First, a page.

Cassian and Azriel, wisely, kept their mouths shut. And Rhys, Mother bless him, only tucked in his wings and crossed his arms—waiting to hear my reasons.

“I’ve seen ash arrows,” I said a bit breathlessly. “I might recognize where they were made. And if they came from the hand of another High Lord … I can detect that, too.” If they’d come from Tarquin … “And I can track just as well on the ground as any of you.” Except for Azriel, maybe. “So you and Cassian take the skies,” I said, still waiting for the rejection, the order to lock me up. “And I’ll hunt on the ground with Azriel.”

The wrath radiating through the snowy clearing ebbed into frozen, too-calm rage. But Rhys said, “Cassian—I want aerial patrols on the sea borders, stationed in two-mile rings, all the way out toward Hybern. I want foot soldiers in the mountain passes along the southern border; make sure those warning fires are ready on every peak. We’re not going to rely on magic.” He turned to Azriel. “When you’re done, warn your spies that they might be compromised, and prepare to get them out. And put fresh ones in. We keep this contained. We don’t tell anyone inside that court what happened. If anyone mentions it, say it was a training exercise.”

Because we couldn’t afford to let that weakness show, even amongst his subjects.

His eyes at last found mine. “We’ve got an hour until we’re expected at court. Make it count.”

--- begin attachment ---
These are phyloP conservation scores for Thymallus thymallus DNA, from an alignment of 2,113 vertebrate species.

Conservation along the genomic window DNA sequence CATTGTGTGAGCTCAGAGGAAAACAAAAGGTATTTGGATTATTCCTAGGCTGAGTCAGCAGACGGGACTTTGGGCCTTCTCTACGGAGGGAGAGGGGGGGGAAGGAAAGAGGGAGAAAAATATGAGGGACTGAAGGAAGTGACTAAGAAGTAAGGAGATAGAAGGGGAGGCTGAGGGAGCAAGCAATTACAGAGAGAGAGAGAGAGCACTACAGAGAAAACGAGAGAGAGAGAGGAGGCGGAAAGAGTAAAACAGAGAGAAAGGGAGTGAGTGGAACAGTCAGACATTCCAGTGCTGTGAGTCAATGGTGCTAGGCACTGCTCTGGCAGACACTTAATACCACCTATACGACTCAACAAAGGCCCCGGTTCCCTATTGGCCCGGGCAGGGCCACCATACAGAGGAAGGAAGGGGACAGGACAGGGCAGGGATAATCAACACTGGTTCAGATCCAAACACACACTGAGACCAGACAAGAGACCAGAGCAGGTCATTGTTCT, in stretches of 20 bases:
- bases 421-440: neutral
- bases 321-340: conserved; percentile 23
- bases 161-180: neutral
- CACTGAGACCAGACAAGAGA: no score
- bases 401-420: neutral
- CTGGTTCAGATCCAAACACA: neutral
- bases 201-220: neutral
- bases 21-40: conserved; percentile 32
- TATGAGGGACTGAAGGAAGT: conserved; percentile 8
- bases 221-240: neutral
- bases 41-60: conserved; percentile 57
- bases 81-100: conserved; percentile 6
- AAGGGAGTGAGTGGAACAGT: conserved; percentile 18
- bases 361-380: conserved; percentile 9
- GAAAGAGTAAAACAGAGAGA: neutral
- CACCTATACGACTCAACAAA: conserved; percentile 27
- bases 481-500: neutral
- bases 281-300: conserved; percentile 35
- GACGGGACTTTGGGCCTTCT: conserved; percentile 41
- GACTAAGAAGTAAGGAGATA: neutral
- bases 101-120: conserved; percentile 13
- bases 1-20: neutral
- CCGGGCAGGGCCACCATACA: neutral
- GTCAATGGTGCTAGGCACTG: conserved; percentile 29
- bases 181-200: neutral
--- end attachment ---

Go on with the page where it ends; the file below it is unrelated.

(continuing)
We searched, but the missed arrows had been snatched up by our attackers—and even the shadows and wind told Azriel nothing, as if our enemy had been hidden from them as well.

But that was twice now that they’d known where Rhys and I would be.

Mor found Azriel and me after twenty minutes, wanting to know what the hell had happened. We’d explained—and she’d winnowed away, to spin whatever excuse would keep her horrible family from suspecting anything was amiss.

But at the end of the hour, we hadn’t found a single track. And we could delay our meeting no longer.

The Court of Nightmares lay behind a mammoth set of doors carved into the mountain itself. And from the base, the mountain rose so high I couldn’t see the palace I had once stayed in atop it. Only snow, and rock, and birds circling above. There was no one outside—no village, no signs of life. Nothing to indicate a whole city of people dwelled within.

But I did not let my curiosity or any lingering trepidation show as Mor and I entered. Rhys, Cassian, and Azriel would arrive minutes later.

There were sentries at the stone gates, clothed not in black, as I might have suspected, but in gray and white—armor meant to blend into the mountain face. Mor didn’t so much as look at them as she led me silently inside the mountain-city.

My body clenched as soon as the darkness, the scent of rock and fire and roasting meat, hit me. I had been here before, suffered here—

Not Under the Mountain. This was not Under the Mountain.

Indeed, Amarantha’s court had been the work of a child.

The Court of Nightmares was the work of a god.

While Under the Mountain had been a series of halls and rooms and levels, this … this was truly a city.

The walkway that Mor led us down was an avenue, and around us, rising high into gloom, were buildings and spires, homes and bridges. A metropolis carved from the dark stone of the mountain itself, no inch of it left unmarked or without some lovely, hideous artwork etched into it. Figures danced and fornicated; begged and reveled. Pillars were carved to look like curving vines of night-blooming flowers. Water ran throughout in little streams and rivers tapped from the heart of the mountain itself.